However, changing the hair density has a huge influence on how far you can cast. A bulky bucktail with lots of hair and feathers requires a much larger head, and the entire body of the bucktail then is large and does not cut through the wind. A small bucktail, with less hair, will slice through the wind with far more ease than a bulky one with a larger head. For this reason alone, thinner bucktails are absolute essentials in storm conditions like I detailed above. This is particularly true if you’re trying to also mimic smaller baitfish, like the “white bait,” spearing, or sand eels that are often found in the fall surf. For example, if I think the fish are on sand eels, and am trying to reach a distant sand bar, I’ll reach for a smaller, thinner bucktail versus a larger, heavier bucktail every time.
Making The Cut
There are several tips I can give you when it comes to trimming your bucktails, either when you’re on the beach or prior to a trip. First, I like to always start with a bulky bucktail. I’ll buy bucktails with high-quality hair that is dense, because you can always remove hair, but it’s far, far more difficult to add it back again. Also, once you get used to a specific brand and head design, you can buy identical bucktails and trim a series of them, from just a tiny bit, to very sparse, and have a set of bucktails with the same size head that will perform differently in variations of wind and current. This is particularly useful when you have a lot of experience at a specific spot, and small differences can result in large changes in hook-up ratio, or if you’re trying to mimic small prey but need to casting distance or change the sink rate or drift speed.
Next, when trimming, try to keep the bucktail consistent all the way around. That is, don’t take out big chunks from one side or the other, top or bottom. While I have found that it actually doesn’t make as much difference as you might think, it does keep the appearance of the jig more natural. I have some very ugly bucktails where huge portions are missing – these bucktails were altered quickly on a jetty or on a beach with pliers. While these bucktails still produce, I often pass over them for jigs with a more consistent appearance. I pay particular attention to the bottom of the jig, and keeping the hair there more intact. This is because at the spots I fish, stripers are generally coming at the jig from below, and I believe maintaining hair density there preserves the profile of the bucktail more so then either side, and certainly the top. You should consider where the fish are viewing your jig from when you’re trimming: if the fish are coming from the side, or behind, there is even more reason to keep the trimming consistent.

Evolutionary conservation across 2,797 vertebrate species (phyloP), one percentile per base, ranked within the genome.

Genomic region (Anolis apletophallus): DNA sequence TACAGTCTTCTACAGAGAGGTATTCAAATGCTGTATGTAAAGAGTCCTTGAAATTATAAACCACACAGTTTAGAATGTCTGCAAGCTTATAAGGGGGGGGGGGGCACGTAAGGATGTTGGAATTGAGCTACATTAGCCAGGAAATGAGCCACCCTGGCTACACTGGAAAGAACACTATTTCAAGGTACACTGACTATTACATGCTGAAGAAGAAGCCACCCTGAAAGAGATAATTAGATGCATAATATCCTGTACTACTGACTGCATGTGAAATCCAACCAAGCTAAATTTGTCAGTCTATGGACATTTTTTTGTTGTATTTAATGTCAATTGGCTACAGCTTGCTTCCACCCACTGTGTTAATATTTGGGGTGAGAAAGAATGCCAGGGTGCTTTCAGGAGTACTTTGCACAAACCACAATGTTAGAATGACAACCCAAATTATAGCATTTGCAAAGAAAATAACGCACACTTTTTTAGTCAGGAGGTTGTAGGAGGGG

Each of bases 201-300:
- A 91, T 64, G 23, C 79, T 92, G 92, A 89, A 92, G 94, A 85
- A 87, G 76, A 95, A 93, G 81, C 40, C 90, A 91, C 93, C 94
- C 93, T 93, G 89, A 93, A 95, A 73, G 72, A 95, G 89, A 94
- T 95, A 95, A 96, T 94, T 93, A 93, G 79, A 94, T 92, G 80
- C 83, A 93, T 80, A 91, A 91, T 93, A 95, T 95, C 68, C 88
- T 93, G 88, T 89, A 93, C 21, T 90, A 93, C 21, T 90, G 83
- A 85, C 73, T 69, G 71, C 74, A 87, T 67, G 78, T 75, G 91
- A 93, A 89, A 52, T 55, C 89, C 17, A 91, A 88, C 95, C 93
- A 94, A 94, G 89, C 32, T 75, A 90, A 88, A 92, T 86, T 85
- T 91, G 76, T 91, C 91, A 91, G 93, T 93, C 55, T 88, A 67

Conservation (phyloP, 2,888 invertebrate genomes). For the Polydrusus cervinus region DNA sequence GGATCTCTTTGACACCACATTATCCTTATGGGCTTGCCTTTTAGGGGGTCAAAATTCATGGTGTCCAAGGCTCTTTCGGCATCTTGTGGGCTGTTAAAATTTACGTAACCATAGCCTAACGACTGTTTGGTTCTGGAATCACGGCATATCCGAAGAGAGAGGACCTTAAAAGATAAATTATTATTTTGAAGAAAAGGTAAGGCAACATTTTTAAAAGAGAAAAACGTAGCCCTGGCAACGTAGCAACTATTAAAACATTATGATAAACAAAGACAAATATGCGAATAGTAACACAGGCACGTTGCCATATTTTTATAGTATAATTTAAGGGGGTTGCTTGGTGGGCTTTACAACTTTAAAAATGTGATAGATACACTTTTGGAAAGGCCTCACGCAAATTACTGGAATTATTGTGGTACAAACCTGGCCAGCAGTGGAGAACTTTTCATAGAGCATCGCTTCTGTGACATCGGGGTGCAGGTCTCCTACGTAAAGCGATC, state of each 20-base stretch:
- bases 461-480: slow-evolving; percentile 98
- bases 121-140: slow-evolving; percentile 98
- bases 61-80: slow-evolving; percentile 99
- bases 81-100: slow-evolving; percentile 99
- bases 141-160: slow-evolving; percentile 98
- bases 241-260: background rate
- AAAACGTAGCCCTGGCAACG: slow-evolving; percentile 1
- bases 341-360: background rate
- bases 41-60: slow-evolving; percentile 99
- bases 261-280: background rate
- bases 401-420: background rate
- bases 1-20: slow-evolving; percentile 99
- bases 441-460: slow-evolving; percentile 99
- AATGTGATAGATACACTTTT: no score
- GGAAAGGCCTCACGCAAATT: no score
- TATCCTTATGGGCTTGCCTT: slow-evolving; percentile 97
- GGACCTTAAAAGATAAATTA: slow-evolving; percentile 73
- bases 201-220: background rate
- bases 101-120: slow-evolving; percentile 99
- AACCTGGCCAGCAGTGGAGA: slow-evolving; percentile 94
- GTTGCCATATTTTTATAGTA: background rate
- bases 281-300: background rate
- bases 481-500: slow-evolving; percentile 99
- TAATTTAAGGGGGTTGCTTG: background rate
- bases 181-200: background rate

Finally, it probably goes without saying that “less is more” when it comes to trimming the hair. I like to just start with a little, see how the jig performs, and then do a little more until I get my desired result. “Measure twice, cut once” is a saying often used in carpentry, and while you’re not really measuring anything here, you should be thinking about maintaining shape and profile of the jig prior to just hacking away at it. It can be easy to go too far with one single cut. Go slow, be methodical, and use sharp scissors to do the trimming if you have them. However, I will admit that I’ve also just used pliers to yank out hair in a pinch- when the bite is hot, or you’re standing on a rock in pounding waves, you simply have to do whatever is necessary to make it work.
In closing, there are lots of ways to change the casting distance, sink rate, swing rate and profile of a bucktail jig. Changing head size and trailer size or composition are the two simplest and most common. However, when conditions call for a bucktail and you’re “out in the field” unprepared for a drastic change in conditions or simply forgot more jigs or trailers, trimming the hair can make moderate changes that can be enough to offset casting deficiencies or alter presentation depths. Being resourceful is the name of the game in surf fishing, and I hope this simple tip will save you in a pinch.